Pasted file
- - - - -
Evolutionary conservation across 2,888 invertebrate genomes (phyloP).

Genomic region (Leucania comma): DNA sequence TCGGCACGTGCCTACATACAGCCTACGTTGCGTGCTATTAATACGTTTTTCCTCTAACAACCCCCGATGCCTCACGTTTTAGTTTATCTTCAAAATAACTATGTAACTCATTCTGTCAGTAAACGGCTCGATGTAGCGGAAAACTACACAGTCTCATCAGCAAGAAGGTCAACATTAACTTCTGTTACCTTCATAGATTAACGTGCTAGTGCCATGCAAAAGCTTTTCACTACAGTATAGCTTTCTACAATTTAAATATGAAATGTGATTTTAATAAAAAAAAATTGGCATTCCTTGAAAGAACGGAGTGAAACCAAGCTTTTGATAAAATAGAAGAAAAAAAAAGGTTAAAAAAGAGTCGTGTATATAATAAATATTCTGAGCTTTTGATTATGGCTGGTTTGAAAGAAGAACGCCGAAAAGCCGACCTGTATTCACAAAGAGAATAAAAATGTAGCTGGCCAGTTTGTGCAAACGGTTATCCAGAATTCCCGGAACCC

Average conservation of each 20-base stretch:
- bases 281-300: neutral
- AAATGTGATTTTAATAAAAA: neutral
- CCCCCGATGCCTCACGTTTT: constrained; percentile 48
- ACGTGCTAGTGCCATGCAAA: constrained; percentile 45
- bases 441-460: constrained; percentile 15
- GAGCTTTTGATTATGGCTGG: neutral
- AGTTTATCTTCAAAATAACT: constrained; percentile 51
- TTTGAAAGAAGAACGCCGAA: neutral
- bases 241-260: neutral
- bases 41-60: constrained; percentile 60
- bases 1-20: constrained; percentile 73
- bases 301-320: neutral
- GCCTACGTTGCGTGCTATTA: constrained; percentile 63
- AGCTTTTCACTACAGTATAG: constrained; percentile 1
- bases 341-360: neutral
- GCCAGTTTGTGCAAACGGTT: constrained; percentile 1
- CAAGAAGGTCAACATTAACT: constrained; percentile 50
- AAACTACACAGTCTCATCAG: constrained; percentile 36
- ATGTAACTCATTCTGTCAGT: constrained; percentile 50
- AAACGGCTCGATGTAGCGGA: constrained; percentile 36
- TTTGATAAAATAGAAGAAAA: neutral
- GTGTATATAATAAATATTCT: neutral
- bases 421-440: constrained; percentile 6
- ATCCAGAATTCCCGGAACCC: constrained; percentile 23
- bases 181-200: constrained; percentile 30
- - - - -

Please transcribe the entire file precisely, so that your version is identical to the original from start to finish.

Evolutionary conservation across 2,888 invertebrate genomes (phyloP).

Genomic region (Leucania comma): DNA sequence TCGGCACGTGCCTACATACAGCCTACGTTGCGTGCTATTAATACGTTTTTCCTCTAACAACCCCCGATGCCTCACGTTTTAGTTTATCTTCAAAATAACTATGTAACTCATTCTGTCAGTAAACGGCTCGATGTAGCGGAAAACTACACAGTCTCATCAGCAAGAAGGTCAACATTAACTTCTGTTACCTTCATAGATTAACGTGCTAGTGCCATGCAAAAGCTTTTCACTACAGTATAGCTTTCTACAATTTAAATATGAAATGTGATTTTAATAAAAAAAAATTGGCATTCCTTGAAAGAACGGAGTGAAACCAAGCTTTTGATAAAATAGAAGAAAAAAAAAGGTTAAAAAAGAGTCGTGTATATAATAAATATTCTGAGCTTTTGATTATGGCTGGTTTGAAAGAAGAACGCCGAAAAGCCGACCTGTATTCACAAAGAGAATAAAAATGTAGCTGGCCAGTTTGTGCAAACGGTTATCCAGAATTCCCGGAACCC

Average conservation of each 20-base stretch:
- bases 281-300: neutral
- AAATGTGATTTTAATAAAAA: neutral
- CCCCCGATGCCTCACGTTTT: constrained; percentile 48
- ACGTGCTAGTGCCATGCAAA: constrained; percentile 45
- bases 441-460: constrained; percentile 15
- GAGCTTTTGATTATGGCTGG: neutral
- AGTTTATCTTCAAAATAACT: constrained; percentile 51
- TTTGAAAGAAGAACGCCGAA: neutral
- bases 241-260: neutral
- bases 41-60: constrained; percentile 60
- bases 1-20: constrained; percentile 73
- bases 301-320: neutral
- GCCTACGTTGCGTGCTATTA: constrained; percentile 63
- AGCTTTTCACTACAGTATAG: constrained; percentile 1
- bases 341-360: neutral
- GCCAGTTTGTGCAAACGGTT: constrained; percentile 1
- CAAGAAGGTCAACATTAACT: constrained; percentile 50
- AAACTACACAGTCTCATCAG: constrained; percentile 36
- ATGTAACTCATTCTGTCAGT: constrained; percentile 50
- AAACGGCTCGATGTAGCGGA: constrained; percentile 36
- TTTGATAAAATAGAAGAAAA: neutral
- GTGTATATAATAAATATTCT: neutral
- bases 421-440: constrained; percentile 6
- ATCCAGAATTCCCGGAACCC: constrained; percentile 23
- bases 181-200: constrained; percentile 30